Sure, it’s one thing to beat the Buccaneers but the Saints smothered an offense that put up 53-points last week. That performance came on the heels of a primetime win against the Cowboys in which Dennis Allen’s defense held one of the league’s highest-scoring offenses to 10-points.

Top this off with the fact that the Saints are one of the most complete teams in the league — from the coaching staff to defensive depth to special teams — and have an uncanny ability to self-diagnose issues and adjust from week-to-week, and you have the NFC”s best team right in front of you.

Chiefs fans should be very concerned

After a stunning nationally televised loss, comfort blanket Kansas City Chiefs fans will wrap themselves in is the very true fact that no team has ever won a Super Bowl in October. But if the Kansas City run defense doesn’t drastically improve, the Chiefs won’t be winning a Super Bowl in February either.

It’s impossible to overstate how generationally great Patrick Mahomes is, but there will come times where he simply isn’t enough on his own. We saw that in the AFC Championship Game and we saw it on Sunday night against the Colts.

Mahomes wasn’t the reason the Chiefs lost, the defense was and that’s incredibly concerning. It’s a troubling common thread between the Chiefs of last year and the team this year that was supposed to waltz to a Super Bowl victory. Over the last three games, Kansas City has allowed 360 yards and three touchdowns to Mark Ingram, Kerryon Johnson, and Marlon Mack.



Even in a blowout win over the Raiders, Josh Jacobs still averaged almost 10 yards per carry against this defense. In total, the Chiefs have allowed almost 700 yards on the ground in the last 12 quarters of football — that’s deeply concerning.

Indianapolis didn’t expose the blueprint on how to beat the Chiefs, it simply broke down a door that Baltimore cracked in Week 3 and the Lions almost blasted last week.

Jets are having a Hold My Beer moment

Whenever some psychopath is arrested, you can always count on someone who tangentially knows them saying he was always so quiet and kept to himself. It’s never the loud crazy you have to worry about, it’s the seething bug-eyed crazy that always sneaks up on you.

The New York Jets are the quite crazy to the Miami Dolphins trash can lid banging lunacy — both are equally bad.

Don’t be surprised if the November 3rd showdown between the Dolphins and Jets ultimately helps decide who gets the No. 1 pick in this year’s draft. We all know Miami is tanking, they’re not even trying to hide it. But the Jets are having a true hold my beer moment when being challenged with who can truly be the worst team in football this year.

Just look at this:


And this:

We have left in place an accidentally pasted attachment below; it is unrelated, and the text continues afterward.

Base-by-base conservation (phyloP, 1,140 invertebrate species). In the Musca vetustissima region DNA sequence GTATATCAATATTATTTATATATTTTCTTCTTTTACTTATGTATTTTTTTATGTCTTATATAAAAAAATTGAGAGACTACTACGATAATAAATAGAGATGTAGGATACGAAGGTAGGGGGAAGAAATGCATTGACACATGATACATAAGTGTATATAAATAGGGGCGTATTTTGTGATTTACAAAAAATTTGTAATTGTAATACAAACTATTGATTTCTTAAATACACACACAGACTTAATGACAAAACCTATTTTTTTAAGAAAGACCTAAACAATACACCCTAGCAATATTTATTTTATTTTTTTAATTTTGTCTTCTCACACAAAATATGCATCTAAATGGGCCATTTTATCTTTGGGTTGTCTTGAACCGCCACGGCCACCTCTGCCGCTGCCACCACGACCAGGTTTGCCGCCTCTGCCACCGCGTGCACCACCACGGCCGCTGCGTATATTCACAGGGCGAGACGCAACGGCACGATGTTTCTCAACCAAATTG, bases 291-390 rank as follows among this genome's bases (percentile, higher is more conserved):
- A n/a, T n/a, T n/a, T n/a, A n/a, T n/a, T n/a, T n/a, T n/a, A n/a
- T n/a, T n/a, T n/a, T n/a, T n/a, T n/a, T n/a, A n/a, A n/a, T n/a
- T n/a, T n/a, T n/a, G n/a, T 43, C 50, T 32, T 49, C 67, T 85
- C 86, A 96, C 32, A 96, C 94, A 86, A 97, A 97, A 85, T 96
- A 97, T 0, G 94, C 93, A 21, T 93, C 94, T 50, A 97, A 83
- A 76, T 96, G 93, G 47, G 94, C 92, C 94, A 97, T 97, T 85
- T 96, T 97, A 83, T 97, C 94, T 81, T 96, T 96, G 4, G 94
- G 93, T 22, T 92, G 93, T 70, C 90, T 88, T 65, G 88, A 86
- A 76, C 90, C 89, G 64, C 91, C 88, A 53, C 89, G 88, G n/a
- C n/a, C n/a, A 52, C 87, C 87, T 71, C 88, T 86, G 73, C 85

And this:

Want to know what the prep for this game consisted of? Sam Darnold received every single first-team rep in practice only to be inactive on Sunday while Luke Falk started. Luke Falk, who received zero reps with the first team yet was expected to start a game and presumably win it.

You saw what happened.

There’s setting yourself up to fail and then there’s whatever the hell the Jets are doing. Adam Gase has been a disaster since he arrived in New York but the difference between the Jets and Dolphins is Miami has some hope for the future. The Dolphins have a war chest of assets to use to at least attempt to crawl out of the pit the team is in. The Jets are just an off-Broadway production of something no one wants to watch in the first place, with less hope and no direction.

JuJu Smith-Schuster’s reaction to Mason Rudolph was devastating

One of the scariest moments on Sunday — and of the season — was when Mason Rudolph was knocked out cold after a hit by Earl Thomas.

The hit was horrifying but it was the reaction of his teammates was extremely telling of the human element we often overlook in football. Rudolph’s limp near-lifeless body crashing onto the turf is a visceral image of what violence in football can do but JuJu Smith-Schuster being so terrified that he collapsed and helplessly crawled to his teammate is the image that should be seared into our memories.


Rudolph walked off (kind of, and mostly because the cart malfunctioned) and because of that it weirdly normalized an otherwise frightening sight. FOX didn’t even lower the guitar-licking score during the postgame highlights of the game, and the moment is a footnote in both the recap of the game and the action of the day.

Instead of glossing over this, consider not only JuJu’s chilling reaction but also the fact that Ryan Shazier was by Rudolph’s side. If that doesn’t make you uneasy, something is wrong.